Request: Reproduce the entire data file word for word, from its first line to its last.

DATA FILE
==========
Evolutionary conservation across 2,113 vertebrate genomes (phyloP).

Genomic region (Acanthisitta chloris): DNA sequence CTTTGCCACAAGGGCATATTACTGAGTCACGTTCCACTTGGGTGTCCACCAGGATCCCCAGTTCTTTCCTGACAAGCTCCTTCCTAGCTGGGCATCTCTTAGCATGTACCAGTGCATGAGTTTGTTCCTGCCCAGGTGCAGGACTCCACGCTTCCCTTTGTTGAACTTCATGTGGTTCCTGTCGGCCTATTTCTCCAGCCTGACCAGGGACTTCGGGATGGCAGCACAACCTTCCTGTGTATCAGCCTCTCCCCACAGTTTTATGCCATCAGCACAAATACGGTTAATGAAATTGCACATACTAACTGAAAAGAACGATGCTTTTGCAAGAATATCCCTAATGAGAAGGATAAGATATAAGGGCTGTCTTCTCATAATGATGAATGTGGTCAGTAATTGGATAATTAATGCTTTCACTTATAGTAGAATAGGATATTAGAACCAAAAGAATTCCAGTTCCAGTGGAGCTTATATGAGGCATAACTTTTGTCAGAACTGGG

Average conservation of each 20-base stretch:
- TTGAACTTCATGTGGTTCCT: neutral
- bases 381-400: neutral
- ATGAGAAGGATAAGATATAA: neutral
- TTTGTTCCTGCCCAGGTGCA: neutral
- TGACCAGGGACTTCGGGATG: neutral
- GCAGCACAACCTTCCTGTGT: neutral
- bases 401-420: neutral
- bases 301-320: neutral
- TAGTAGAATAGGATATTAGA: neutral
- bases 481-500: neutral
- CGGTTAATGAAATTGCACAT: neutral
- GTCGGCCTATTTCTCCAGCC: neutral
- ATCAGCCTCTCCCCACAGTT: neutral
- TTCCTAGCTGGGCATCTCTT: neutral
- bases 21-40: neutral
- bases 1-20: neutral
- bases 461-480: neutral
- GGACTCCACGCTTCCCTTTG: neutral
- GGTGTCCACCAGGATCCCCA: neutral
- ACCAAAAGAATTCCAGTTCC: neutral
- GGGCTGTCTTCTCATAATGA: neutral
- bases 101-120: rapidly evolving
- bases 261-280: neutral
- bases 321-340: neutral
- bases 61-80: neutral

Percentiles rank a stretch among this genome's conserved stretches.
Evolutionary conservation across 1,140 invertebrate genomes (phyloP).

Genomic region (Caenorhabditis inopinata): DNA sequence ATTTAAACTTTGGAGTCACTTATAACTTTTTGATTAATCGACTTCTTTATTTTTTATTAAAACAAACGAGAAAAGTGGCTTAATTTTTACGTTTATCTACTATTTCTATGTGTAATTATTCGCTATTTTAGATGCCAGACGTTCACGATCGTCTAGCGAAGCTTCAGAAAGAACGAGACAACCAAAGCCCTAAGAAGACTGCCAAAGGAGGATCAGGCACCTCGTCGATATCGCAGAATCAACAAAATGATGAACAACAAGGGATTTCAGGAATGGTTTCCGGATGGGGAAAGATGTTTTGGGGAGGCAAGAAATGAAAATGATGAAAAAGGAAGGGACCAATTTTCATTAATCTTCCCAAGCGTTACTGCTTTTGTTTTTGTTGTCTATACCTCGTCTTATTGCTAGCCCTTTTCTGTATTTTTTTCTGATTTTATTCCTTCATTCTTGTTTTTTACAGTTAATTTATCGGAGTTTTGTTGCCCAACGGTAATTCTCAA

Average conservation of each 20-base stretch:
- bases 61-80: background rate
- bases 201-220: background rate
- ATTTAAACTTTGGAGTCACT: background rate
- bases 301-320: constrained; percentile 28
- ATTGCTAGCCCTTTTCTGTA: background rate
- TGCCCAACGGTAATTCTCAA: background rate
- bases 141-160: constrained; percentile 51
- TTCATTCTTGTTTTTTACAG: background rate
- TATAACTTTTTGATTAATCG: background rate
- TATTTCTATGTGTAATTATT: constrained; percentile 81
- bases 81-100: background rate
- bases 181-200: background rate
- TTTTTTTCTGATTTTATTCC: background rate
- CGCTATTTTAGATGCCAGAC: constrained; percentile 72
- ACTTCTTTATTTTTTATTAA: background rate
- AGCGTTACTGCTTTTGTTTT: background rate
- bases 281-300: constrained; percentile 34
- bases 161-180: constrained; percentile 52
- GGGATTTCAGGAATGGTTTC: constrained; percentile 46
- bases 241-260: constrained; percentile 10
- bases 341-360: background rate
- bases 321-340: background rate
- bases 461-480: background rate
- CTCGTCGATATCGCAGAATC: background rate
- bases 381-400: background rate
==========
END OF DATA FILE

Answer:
Evolutionary conservation across 2,113 vertebrate genomes (phyloP).

Genomic region (Acanthisitta chloris): DNA sequence CTTTGCCACAAGGGCATATTACTGAGTCACGTTCCACTTGGGTGTCCACCAGGATCCCCAGTTCTTTCCTGACAAGCTCCTTCCTAGCTGGGCATCTCTTAGCATGTACCAGTGCATGAGTTTGTTCCTGCCCAGGTGCAGGACTCCACGCTTCCCTTTGTTGAACTTCATGTGGTTCCTGTCGGCCTATTTCTCCAGCCTGACCAGGGACTTCGGGATGGCAGCACAACCTTCCTGTGTATCAGCCTCTCCCCACAGTTTTATGCCATCAGCACAAATACGGTTAATGAAATTGCACATACTAACTGAAAAGAACGATGCTTTTGCAAGAATATCCCTAATGAGAAGGATAAGATATAAGGGCTGTCTTCTCATAATGATGAATGTGGTCAGTAATTGGATAATTAATGCTTTCACTTATAGTAGAATAGGATATTAGAACCAAAAGAATTCCAGTTCCAGTGGAGCTTATATGAGGCATAACTTTTGTCAGAACTGGG

Average conservation of each 20-base stretch:
- TTGAACTTCATGTGGTTCCT: neutral
- bases 381-400: neutral
- ATGAGAAGGATAAGATATAA: neutral
- TTTGTTCCTGCCCAGGTGCA: neutral
- TGACCAGGGACTTCGGGATG: neutral
- GCAGCACAACCTTCCTGTGT: neutral
- bases 401-420: neutral
- bases 301-320: neutral
- TAGTAGAATAGGATATTAGA: neutral
- bases 481-500: neutral
- CGGTTAATGAAATTGCACAT: neutral
- GTCGGCCTATTTCTCCAGCC: neutral
- ATCAGCCTCTCCCCACAGTT: neutral
- TTCCTAGCTGGGCATCTCTT: neutral
- bases 21-40: neutral
- bases 1-20: neutral
- bases 461-480: neutral
- GGACTCCACGCTTCCCTTTG: neutral
- GGTGTCCACCAGGATCCCCA: neutral
- ACCAAAAGAATTCCAGTTCC: neutral
- GGGCTGTCTTCTCATAATGA: neutral
- bases 101-120: rapidly evolving
- bases 261-280: neutral
- bases 321-340: neutral
- bases 61-80: neutral

Percentiles rank a stretch among this genome's conserved stretches.
Evolutionary conservation across 1,140 invertebrate genomes (phyloP).

Genomic region (Caenorhabditis inopinata): DNA sequence ATTTAAACTTTGGAGTCACTTATAACTTTTTGATTAATCGACTTCTTTATTTTTTATTAAAACAAACGAGAAAAGTGGCTTAATTTTTACGTTTATCTACTATTTCTATGTGTAATTATTCGCTATTTTAGATGCCAGACGTTCACGATCGTCTAGCGAAGCTTCAGAAAGAACGAGACAACCAAAGCCCTAAGAAGACTGCCAAAGGAGGATCAGGCACCTCGTCGATATCGCAGAATCAACAAAATGATGAACAACAAGGGATTTCAGGAATGGTTTCCGGATGGGGAAAGATGTTTTGGGGAGGCAAGAAATGAAAATGATGAAAAAGGAAGGGACCAATTTTCATTAATCTTCCCAAGCGTTACTGCTTTTGTTTTTGTTGTCTATACCTCGTCTTATTGCTAGCCCTTTTCTGTATTTTTTTCTGATTTTATTCCTTCATTCTTGTTTTTTACAGTTAATTTATCGGAGTTTTGTTGCCCAACGGTAATTCTCAA

Average conservation of each 20-base stretch:
- bases 61-80: background rate
- bases 201-220: background rate
- ATTTAAACTTTGGAGTCACT: background rate
- bases 301-320: constrained; percentile 28
- ATTGCTAGCCCTTTTCTGTA: background rate
- TGCCCAACGGTAATTCTCAA: background rate
- bases 141-160: constrained; percentile 51
- TTCATTCTTGTTTTTTACAG: background rate
- TATAACTTTTTGATTAATCG: background rate
- TATTTCTATGTGTAATTATT: constrained; percentile 81
- bases 81-100: background rate
- bases 181-200: background rate
- TTTTTTTCTGATTTTATTCC: background rate
- CGCTATTTTAGATGCCAGAC: constrained; percentile 72
- ACTTCTTTATTTTTTATTAA: background rate
- AGCGTTACTGCTTTTGTTTT: background rate
- bases 281-300: constrained; percentile 34
- bases 161-180: constrained; percentile 52
- GGGATTTCAGGAATGGTTTC: constrained; percentile 46
- bases 241-260: constrained; percentile 10
- bases 341-360: background rate
- bases 321-340: background rate
- bases 461-480: background rate
- CTCGTCGATATCGCAGAATC: background rate
- bases 381-400: background rate